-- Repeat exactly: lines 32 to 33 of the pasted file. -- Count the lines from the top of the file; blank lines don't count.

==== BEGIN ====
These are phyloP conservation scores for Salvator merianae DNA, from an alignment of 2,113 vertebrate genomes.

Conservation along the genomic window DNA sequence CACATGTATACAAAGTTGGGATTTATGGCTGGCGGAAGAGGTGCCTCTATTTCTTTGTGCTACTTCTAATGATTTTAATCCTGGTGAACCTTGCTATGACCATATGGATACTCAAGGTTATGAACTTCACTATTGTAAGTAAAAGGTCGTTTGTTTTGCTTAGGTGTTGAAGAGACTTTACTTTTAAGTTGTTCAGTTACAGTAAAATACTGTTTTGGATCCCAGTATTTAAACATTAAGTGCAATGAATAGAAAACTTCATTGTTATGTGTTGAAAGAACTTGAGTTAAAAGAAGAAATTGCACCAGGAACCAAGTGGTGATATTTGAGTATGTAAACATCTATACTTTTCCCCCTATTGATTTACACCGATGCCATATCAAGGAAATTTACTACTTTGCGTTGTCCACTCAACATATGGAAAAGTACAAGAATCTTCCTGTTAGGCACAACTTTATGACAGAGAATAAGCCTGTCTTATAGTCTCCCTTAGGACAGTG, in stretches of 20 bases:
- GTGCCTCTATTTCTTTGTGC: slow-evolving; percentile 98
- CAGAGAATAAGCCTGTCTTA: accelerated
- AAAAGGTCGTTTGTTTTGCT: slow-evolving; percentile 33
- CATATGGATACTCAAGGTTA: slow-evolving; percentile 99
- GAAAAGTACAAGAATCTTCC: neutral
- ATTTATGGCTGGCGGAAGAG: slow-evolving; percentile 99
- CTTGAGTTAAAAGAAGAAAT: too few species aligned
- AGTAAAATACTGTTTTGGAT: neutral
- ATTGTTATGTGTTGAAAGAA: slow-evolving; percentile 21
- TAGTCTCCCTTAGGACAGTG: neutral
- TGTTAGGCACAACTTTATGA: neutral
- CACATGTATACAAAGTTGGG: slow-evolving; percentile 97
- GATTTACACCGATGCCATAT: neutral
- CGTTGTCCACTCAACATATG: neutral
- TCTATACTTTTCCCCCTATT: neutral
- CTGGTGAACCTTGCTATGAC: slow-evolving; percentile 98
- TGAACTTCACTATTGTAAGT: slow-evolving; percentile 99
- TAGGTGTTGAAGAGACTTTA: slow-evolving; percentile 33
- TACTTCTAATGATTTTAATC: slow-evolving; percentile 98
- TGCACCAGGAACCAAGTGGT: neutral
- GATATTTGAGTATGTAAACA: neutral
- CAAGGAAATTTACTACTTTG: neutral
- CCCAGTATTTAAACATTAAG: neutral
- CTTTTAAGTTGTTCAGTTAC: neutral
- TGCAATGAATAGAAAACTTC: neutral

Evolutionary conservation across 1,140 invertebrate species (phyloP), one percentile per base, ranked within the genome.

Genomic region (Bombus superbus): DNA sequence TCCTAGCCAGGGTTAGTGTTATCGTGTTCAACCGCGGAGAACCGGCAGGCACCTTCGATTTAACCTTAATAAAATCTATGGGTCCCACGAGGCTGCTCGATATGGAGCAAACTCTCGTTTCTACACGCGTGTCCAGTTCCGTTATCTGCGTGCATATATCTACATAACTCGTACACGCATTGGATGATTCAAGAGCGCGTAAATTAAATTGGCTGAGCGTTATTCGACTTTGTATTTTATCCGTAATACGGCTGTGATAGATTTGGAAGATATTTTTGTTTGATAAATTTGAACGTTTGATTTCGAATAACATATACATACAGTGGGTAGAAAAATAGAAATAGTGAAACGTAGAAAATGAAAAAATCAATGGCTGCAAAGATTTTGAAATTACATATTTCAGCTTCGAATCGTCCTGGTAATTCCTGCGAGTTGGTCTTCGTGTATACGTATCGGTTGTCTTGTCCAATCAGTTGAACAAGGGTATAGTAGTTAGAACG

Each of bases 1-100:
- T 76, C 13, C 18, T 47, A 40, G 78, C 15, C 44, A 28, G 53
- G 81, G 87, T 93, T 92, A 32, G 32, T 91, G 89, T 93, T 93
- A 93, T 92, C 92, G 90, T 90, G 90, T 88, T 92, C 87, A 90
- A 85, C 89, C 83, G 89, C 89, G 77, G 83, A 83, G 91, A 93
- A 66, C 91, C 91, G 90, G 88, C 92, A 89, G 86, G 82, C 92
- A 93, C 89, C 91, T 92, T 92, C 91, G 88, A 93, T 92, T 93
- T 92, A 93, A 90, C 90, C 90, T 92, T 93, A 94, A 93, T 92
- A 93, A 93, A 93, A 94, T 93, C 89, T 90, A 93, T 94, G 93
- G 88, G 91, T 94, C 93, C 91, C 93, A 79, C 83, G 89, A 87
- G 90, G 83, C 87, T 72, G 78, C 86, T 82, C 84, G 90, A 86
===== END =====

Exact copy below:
- G 81, G 87, T 93, T 92, A 32, G 32, T 91, G 89, T 93, T 93
- A 93, T 92, C 92, G 90, T 90, G 90, T 88, T 92, C 87, A 90